Another reason, equally practical, equally cogent, should impose caution in the acceptance of money, the danger lest our colleges forfeit the respect of the people. Learning, half apprehended, is too often a dividing force. It creates an intellectual aristocracy, it increases the difficulty of understanding between class and class. In a democracy, it should be, on the other hand, a uniting force. “ The men of culture,” said Matthew Arnold, “ are the true apostles of equality.” The ideal of American learning is surely that our scholars, our intellectually chosen, who possess what cannot yet be the heritage of all, should at least be the representatives of all; that our colleges should be the expression of the will of the whole people, a vital part of the national life, schools of civic virtue and social honor. How unfortunate, how fatal, is it then, when these colleges come to be regarded as dependencies of a single class! Yet this is precisely what is happening to-day. No one can move among working people in an informal and intimate fashion without realizing how entirely they lack confidence in the integrity of our academic life, how honest and sincere is the scorn with which they view it. It is said by the head worker of one of the largest settlements in New York, that economic argument with the clever young socialists of the East Side is rendered useless by their contempt for the traditions she represents and the authorities she cites. “ Of course Professor This and Professor That hold such views ; they have salaries to draw,” is the constant rejoinder. Whether this attitude be just or no, is not the question ; that it is almost wholly unjust, any one who knows our academic life from within is of course aware. There is no lack in our colleges of moral courage or of intellectual independence. Yet a few cases where there is good reason to fear lest freedom of thought and speech have been inhibited by the conditions of the institution — and such cases exist — are enough to weaken confidence in the whole academic world. We cannot afford to disregard this lack of confidence, nor to treat it with contempt. It is a menace. It places dangerous emphasis on that intellectual cleavage between classes which is far more alarming than mere divergence of material interests. There is little enough in America to spiritualize this vast democracy, to harmonize its clashing elements and bring them into higher unity. If the great throng of the unprivileged come to distrust the centres whence these unifying forces should proceed, and to view them as class-institutions, where is our hope for the future ? Better than this, let poverty be the portion of our colleges, as it has been the portion of some of the strongest centres of intellectual life that the world has known.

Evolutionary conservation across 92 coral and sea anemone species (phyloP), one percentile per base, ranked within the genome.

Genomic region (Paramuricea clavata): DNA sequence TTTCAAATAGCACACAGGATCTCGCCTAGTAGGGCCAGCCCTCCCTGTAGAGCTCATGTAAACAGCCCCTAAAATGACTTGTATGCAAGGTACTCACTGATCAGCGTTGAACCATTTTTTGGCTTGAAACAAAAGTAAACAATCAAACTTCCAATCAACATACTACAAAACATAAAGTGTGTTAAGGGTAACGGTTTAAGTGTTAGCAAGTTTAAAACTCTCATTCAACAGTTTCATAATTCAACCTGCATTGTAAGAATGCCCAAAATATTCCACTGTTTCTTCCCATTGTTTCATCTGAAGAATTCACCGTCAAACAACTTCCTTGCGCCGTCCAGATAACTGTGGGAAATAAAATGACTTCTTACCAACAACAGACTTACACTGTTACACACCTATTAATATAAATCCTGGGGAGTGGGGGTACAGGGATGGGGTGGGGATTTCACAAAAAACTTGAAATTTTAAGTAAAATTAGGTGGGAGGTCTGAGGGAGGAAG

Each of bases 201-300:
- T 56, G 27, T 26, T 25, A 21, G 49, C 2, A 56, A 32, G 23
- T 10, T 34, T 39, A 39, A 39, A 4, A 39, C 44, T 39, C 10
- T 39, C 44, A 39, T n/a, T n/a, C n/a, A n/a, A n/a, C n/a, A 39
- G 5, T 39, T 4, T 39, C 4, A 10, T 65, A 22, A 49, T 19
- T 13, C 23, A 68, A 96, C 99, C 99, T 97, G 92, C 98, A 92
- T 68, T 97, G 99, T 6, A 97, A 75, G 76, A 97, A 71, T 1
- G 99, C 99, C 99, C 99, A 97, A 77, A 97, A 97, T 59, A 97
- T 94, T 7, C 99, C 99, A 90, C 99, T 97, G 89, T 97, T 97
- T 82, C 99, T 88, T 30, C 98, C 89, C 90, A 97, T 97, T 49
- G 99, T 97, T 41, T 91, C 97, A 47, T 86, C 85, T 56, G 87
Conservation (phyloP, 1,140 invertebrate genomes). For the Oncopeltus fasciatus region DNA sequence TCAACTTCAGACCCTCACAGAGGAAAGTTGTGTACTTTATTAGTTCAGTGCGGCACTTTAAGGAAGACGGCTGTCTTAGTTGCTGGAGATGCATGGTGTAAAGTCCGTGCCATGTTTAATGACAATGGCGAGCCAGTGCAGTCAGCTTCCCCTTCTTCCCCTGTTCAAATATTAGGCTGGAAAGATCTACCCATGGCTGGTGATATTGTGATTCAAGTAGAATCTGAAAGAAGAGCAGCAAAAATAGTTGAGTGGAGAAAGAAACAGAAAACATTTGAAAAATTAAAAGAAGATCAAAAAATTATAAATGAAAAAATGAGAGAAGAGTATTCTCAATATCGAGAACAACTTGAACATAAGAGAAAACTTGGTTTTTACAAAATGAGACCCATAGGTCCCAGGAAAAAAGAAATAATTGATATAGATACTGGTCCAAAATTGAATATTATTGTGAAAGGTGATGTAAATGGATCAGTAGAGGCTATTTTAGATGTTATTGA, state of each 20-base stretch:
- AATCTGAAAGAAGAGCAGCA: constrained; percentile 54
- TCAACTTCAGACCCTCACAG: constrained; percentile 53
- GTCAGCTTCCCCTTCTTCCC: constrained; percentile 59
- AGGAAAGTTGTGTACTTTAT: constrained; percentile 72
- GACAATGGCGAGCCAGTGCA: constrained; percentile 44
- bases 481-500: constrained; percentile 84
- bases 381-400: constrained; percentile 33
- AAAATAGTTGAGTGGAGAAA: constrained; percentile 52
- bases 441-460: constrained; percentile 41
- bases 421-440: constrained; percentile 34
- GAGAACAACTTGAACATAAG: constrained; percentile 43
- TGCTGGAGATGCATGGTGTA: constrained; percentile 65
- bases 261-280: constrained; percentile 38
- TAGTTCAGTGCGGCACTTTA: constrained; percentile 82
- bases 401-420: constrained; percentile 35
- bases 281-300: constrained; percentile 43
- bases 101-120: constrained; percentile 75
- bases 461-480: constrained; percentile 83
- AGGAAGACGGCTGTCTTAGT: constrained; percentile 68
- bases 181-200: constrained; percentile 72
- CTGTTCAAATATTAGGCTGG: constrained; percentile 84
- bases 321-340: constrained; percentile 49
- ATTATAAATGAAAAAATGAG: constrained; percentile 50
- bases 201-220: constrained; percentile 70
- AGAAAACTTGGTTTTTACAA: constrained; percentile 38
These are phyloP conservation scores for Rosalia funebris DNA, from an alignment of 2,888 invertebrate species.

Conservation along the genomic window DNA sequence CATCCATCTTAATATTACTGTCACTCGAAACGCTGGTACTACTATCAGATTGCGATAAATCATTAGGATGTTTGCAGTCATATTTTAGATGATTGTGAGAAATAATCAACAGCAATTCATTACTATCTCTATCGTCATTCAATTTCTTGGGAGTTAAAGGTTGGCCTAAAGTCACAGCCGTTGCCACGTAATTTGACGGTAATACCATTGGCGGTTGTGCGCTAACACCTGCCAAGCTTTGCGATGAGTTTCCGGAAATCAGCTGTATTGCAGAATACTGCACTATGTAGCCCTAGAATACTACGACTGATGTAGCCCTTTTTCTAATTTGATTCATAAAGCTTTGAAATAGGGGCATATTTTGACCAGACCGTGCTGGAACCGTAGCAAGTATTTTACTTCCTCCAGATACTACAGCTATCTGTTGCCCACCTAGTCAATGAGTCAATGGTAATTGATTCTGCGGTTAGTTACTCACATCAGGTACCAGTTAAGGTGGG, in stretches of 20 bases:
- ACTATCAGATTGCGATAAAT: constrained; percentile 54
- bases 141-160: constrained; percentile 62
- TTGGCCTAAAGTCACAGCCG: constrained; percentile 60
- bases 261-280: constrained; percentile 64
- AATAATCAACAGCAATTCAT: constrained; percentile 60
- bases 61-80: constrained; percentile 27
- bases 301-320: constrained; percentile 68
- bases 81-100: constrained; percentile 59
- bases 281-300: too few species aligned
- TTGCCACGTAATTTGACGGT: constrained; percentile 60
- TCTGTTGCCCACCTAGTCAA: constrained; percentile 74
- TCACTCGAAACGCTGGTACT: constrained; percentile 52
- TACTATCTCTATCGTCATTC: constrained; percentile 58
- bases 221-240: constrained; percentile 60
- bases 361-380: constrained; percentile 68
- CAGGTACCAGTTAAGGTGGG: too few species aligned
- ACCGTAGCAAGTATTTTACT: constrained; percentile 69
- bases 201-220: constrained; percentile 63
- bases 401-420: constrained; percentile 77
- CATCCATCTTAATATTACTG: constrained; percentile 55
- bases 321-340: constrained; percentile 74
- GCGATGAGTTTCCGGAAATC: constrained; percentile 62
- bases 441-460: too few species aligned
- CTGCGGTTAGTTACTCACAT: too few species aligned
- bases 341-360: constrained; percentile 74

It is by no means clear, however, that the refusal of gifts from a dubious source would entail such a destiny. Surely, the gifts of the millionaire are not the only means by which a great country can support its colleges. It is conceivable that the first institution to refuse an offer of ill-gotten money might draw to itself students from the length and breadth of the land. Countless eager contributions from the modest means of many might flow in upon it, and bring within its reach those riches which it had shown itself strong to do without.
It is, however, clear to very few that mere suspicion or popular odium constitutes in itself sufficient ground for refusing money. Obviously, wealth draws to itself an immense amount of unjust criticism. Hesitation to accept a favor, or even courteous refusal, is by no means, to be sure, equivalent either to accusation or to condemnation ; yet it may of course involve injustice of a subtle kind. In the opinion of many, not even definite and unanswered indictment should justify refusal. But indictment, odium, suspicion even, are, if not a call to refuse, assuredly a call to consider. At present, the public has no reason to believe that American colleges recognize any responsibility toward the sources of the wealth offered them. But the time will surely come when to accept suspected money without investigation or explanation will be regarded as a clear violation of morality. Let once the public be reassured on this point; let the principle of responsibility be established, and faithfulness to it demonstrated, and the acceptance or rejection of individual gifts will be matter of detail.
What if a college, after due investigation, were to refuse, with all courtesy and gentleness, the offer of money won by notoriously unscrupulous means, stating that it judged no man nor corporation, but that it owed to its constituency and its public to keep its right of witness to social and national honor unchallenged ? Can any one doubt that by such action that college would appeal to the best instincts of our democracy, or that its power as an ethical teacher would be increased fourfold ? Such an act would distinctly help to create ethical standards which might render the accumulation of wealth by unscrupulous business methods as impossible to the rising generation as the methods of pillage by which the devout robber barons of the Middle Ages endowed the mediæval Church are to us to-day. There is no duty before the academic and religious world in America more pressing than the duty of strengthening the demand that methods of acquiring wealth come wholly under the dominion of the moral sense. There is no opportunity more significant, more in danger of closing forever, than the opportunity of convincing the public at large, by definite sacrifice of worldly advantage, if need be, that the intellectual life of the country, as represented by its organized centres, is disinterested, honest, and free.
Vida D. Scudder.